@ETIQHOUR – #HOST AN #EVENT #ETIQUETTE12 December 2016 2022-10-04 15:49
@ETIQHOUR – #HOST AN #EVENT #ETIQUETTE
With the end of year celebrations on their way, join in on #Host an #Event #Etiquette to ensure you make the most memorable and well organised celebration/occasion
Here are my top tips in ensuring your the perfect host to the perfect event this season.
- Send a ‘Save the Date’ so people lock the date away and keep it free for your event. This helps you to ensure your clients, friends, colleagues will all be able to come and enjoy the event. There’s nothing worse than you putting in all this time and effort to organise the event, then have no one able to join in.
- Ideally your invitations should be sent out (depending on the event) up to 8 weeks prior to the date. This gives people enough time to organise themselves. You should also make the reflect your event, (themes, colours etc.) so people know what to expect.
- Invitations should make mention of dietary requirements and needs, so you can take care of everyone coming and make everyone feel as inclusive as possible, no matter what the event is.
- Make sure you have your RSVP date listed on the invitation, this way everyone knows they must let you know if they are or aren’t able to join in.
- If there’s a theme to your event, specifiy it on the invitation so your guests can get ready early. If you do, you can always help your guests and give them options of what to do, where to go to find costume hire or theming ideas.
- Leading up to your event, send a reminder ‘teaser’ to get people excited, and also helps to remind them of the event.
- No matter what the event, get a little creative and have some fun, it’s a fun time of year for events, so show your festive spirit.
- Regardless of if you’re having a theme to your event, make sure your costume/outfit/theme is completely organised well before your event, you’ll have loads to do on the day to worry about it then.
- On the day, ensure you’re at the venue at least 3 hours before the start time to get yourself organised. It’s surprising how quickly the time goes when you have to do small and large jobs. Depending on the needs, you might need to set up, cook, prepare and/or decorate.
- You want to make sure you leave enough time for you to get ready for the event, and be ready for any early arrivals. I usually leave a buffer time of 1 hour before start time, to get ready and do any last minute preparations.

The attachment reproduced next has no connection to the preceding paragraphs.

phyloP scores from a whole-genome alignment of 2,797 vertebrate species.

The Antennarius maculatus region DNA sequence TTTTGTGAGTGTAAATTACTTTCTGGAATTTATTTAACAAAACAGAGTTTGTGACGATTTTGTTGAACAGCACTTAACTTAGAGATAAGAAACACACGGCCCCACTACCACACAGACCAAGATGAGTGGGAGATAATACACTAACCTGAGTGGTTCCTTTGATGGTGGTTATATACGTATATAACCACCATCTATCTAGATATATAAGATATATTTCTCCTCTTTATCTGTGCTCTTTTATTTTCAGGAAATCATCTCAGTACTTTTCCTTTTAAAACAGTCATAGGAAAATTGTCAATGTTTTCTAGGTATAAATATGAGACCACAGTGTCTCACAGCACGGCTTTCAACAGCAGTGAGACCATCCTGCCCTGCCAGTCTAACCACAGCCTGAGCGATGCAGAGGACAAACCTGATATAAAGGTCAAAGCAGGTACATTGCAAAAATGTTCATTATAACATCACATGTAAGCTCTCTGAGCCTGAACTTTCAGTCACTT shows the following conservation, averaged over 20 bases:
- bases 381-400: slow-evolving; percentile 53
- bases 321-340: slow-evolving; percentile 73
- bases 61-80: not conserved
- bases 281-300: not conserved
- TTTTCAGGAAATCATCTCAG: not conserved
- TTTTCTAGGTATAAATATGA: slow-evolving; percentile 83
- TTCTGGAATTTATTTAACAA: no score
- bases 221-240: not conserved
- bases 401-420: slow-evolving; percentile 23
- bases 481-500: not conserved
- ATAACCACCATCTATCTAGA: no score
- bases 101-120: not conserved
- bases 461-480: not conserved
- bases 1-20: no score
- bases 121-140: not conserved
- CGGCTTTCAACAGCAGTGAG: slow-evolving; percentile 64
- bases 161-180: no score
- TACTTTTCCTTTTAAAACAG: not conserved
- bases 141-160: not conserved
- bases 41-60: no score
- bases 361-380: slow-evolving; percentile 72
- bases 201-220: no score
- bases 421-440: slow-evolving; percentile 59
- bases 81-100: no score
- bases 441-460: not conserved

- Think how you will welcome guests: A glass of poured sparking, a cocktail, open the door to the party etc? Your ‘welcome’ really sets the theme to the event. Have some alternatives ready for those who may not like what’s on offer, for example, some people may not drink alcohol.
- You want the first person to arrive to an atmosphere, so have the music on, the band playing etc
- Be ready to welcome everyone personally to your occasion. Stand at the door, show people in and where to go. A great host will make everyone welcome, show them where they can drop their coats and start the party.
- If there are formalities for the event, be sure you know when everything is meant to happen. There’s nothing wrong with writing this all down so you don’t forget, call it a ‘run-sheet’.
- For festive events, keep your formalities to a minimum, say the relevant “thank you’s” and don’t forget to mention all right people. You might also want to ensure you thank your customers for their support, boss for paying, partner for cooking etc.
- During your event, you need ‘networking time’ where you make time to speak to everyone there.Many people complain that they never got to speak to you at the party, make sure you spend the time to do this.
- Keep yourself ‘clean and tidy’, you’re the host afterall, and this means you’re “working”. There’s nothing worse than a messy host/hostess. Your event isn’t the time for you to enjoy.
- At the end of the event make sure you farewell everyone who came along, personally, and thank them for attending. Now is not the time to lose your manners! Thank you’s go a long way.
- Send a follow up handwritten “thank you for coming” note. If you took a group photo on the night, send a copy for them. It’s a nice reminder of the night, and something they’ll keep close to them, meaning more potential business next year.